Bachelor Project — 2015
Huefo

The Multi-user Lighting Problem

Imagine a room full of people in groups and people sitting individually. Everyone is doing something different, and therefore requires a different lighting setting. Philips Hue uses a mobile app to control the lighting situation, but the system only allows one person to control all the lights. When everyone desires a different light setting, how do we decide who gets control, and what that setting is?

In collaboration with Nikola Gaytandjiev and Willem Ermeling.

Making light tangible

Huefo aims to solve the multi-user problem. It has a tangible interface which can be controlled by everybody in the room. Each pin corresponds to a particular light in the room, and is placed on the surface of the Huefo thus turning that light the color temperature and brightness set.

This gives a lot of flexibility over the lights to the users, and because the interface is physical rather than digital, all users in the room can have influence of the lights and contribute their desired setting. The project is all about communicating lighting needs. Huefo constantly balances the users' lighting needs, and physically tilts to the most requested setting.

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Limiting the Spectrum

Sliding the wooden pegs across the top surface was experienced by the focus groups as an intuitive and pleasant interaction, but in order to map the colour controls to a 2-dimensional surface, some abstraction decisions were made. Philips Hue offers over 16 (E^6) different colours, yet in practice, most colours are never used. Additionally, research conducted in this project suggests that unlike color, which has a different emotional effect on everyone, color temperature has very similar emotional effects on people.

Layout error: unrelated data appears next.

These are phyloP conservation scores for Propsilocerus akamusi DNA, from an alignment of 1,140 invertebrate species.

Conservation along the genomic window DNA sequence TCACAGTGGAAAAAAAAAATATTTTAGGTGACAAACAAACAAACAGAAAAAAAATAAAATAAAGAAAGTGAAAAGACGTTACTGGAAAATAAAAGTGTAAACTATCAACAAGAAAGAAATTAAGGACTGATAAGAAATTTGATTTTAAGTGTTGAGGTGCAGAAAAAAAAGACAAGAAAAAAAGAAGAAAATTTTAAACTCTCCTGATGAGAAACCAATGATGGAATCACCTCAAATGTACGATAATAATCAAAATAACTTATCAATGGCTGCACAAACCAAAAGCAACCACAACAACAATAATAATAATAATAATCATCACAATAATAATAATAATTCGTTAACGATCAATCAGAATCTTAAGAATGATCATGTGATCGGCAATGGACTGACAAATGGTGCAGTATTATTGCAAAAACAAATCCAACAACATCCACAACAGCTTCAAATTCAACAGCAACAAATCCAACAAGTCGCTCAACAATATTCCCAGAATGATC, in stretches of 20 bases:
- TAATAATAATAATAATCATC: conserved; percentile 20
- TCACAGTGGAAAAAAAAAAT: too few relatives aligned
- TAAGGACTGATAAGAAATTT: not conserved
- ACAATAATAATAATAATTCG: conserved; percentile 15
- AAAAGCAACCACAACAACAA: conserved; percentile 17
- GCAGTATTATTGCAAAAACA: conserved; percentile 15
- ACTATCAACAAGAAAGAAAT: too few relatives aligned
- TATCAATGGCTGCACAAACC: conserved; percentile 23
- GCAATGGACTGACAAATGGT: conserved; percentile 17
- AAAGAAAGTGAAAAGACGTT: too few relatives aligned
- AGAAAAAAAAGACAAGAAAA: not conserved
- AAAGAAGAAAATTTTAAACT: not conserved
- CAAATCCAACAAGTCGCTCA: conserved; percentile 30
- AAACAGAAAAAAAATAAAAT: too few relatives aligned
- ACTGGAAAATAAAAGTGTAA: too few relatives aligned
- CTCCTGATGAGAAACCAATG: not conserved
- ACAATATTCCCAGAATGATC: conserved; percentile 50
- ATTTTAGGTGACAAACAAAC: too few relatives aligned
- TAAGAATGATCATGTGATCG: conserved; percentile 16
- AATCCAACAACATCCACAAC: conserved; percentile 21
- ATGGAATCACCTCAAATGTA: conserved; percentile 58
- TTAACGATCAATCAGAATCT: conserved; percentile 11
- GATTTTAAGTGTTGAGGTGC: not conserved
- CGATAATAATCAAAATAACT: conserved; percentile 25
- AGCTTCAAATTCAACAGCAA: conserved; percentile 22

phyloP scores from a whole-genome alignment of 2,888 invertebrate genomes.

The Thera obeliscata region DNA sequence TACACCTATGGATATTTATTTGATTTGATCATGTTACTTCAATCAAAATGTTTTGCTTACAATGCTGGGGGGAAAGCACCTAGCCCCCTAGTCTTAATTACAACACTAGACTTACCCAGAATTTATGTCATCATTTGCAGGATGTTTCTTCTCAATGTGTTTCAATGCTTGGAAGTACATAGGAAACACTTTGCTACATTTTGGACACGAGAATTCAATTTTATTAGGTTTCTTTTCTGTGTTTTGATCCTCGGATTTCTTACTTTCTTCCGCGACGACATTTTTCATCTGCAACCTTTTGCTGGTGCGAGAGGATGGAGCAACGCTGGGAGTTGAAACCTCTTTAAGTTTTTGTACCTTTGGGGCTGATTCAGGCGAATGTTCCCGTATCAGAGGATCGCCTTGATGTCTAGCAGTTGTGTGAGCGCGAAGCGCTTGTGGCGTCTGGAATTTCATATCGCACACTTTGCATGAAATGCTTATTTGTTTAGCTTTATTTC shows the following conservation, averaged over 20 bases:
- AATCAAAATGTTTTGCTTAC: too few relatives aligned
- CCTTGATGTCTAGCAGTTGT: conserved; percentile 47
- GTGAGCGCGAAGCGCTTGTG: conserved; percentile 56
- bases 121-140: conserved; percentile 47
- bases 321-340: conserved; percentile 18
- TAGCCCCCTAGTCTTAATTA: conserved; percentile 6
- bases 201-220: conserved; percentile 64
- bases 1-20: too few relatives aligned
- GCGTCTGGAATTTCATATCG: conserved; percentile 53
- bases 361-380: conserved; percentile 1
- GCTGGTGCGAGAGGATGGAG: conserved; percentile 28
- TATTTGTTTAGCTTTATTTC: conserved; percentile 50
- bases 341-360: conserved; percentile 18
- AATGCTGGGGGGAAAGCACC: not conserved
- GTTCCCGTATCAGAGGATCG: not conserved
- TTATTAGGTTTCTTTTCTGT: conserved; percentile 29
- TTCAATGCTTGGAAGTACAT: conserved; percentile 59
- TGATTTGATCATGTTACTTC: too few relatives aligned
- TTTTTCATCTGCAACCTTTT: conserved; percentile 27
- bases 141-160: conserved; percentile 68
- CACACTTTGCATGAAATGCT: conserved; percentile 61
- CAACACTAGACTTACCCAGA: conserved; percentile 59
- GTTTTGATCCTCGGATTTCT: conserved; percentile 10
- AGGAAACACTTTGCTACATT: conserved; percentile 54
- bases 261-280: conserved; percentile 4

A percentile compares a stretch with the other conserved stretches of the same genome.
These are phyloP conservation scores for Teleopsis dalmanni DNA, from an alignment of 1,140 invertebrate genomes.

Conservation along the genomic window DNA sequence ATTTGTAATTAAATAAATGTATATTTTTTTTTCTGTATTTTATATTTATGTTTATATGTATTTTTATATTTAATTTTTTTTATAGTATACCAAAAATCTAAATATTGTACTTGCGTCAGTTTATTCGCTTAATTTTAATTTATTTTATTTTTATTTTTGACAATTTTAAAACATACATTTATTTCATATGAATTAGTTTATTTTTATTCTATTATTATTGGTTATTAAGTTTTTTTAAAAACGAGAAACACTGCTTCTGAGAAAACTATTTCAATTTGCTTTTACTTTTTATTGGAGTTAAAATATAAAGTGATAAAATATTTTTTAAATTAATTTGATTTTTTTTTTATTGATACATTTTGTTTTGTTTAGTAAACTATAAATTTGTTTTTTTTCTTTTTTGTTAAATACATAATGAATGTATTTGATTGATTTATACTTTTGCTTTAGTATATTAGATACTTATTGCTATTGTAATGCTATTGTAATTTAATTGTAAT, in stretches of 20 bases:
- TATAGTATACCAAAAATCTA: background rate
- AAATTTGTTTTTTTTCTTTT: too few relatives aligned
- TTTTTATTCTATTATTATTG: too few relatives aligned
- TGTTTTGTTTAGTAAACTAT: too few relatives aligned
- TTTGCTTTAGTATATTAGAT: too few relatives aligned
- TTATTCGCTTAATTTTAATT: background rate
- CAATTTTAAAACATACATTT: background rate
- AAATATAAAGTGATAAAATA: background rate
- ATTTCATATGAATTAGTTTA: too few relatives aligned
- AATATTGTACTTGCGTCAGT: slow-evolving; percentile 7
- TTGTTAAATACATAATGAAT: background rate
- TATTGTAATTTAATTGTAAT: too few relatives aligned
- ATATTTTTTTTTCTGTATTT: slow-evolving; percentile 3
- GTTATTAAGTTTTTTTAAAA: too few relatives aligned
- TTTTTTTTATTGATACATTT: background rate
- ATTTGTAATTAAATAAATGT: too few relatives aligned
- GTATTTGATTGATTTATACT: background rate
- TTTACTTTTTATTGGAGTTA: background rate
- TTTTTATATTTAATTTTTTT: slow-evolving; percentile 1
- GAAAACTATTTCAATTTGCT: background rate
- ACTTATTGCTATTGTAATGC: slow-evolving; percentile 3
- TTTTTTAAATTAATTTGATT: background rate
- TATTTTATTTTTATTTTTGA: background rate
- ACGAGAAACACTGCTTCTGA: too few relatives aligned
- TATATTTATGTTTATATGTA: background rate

Therefore, Huefo offers variations of colours that are on the colour temperature gradient. On the horizontal axis there is a gradient ranging from cold (> 8,000 K) to hot (< 2,000 K) colours. Orthagonal to this is a brightness gradient: with this the lights can be set to up to 800 Lumen.

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A Personal Testing Environment

In this project, access to a life-like 'breakout' room with connected Philips Hue lights was provided. However, we quickly found that this room came with its limitations. The room was shared with other students, so access was limited. Additionally, the connectivity with the system was poor, resulting in common 10 second delays when testing.

Therefore, we made a 1:20 scale 'breakout' room out of foamcore that allowed us to evaluate the controller much faster. The Hue bulbs were substituted by simple RGB LED lights, allowing for faster development and evaluation.

Conclusion

During this project I adopted the research-first design approach. By reading into the general properties of light and the effects of light onto people I had a clearer view of what we could achieve with this project. Aditionally, a benchmark study was done to gain awareness of market trends and state-of-the-art technology. These were all helpful steps one can take to kick-start a project.

This project has also helped me in developing my experience with manufacturing techniques. The design challenges we faced during the project has led to us stepping out of our comfort zones, using techniques I have never used before, such as laser-cutting and making plastic copies of MDF models with heat moulding. Finally, integrating the Arduino processor with the Philips Hue environment using their API have given me experience in programming and data structures.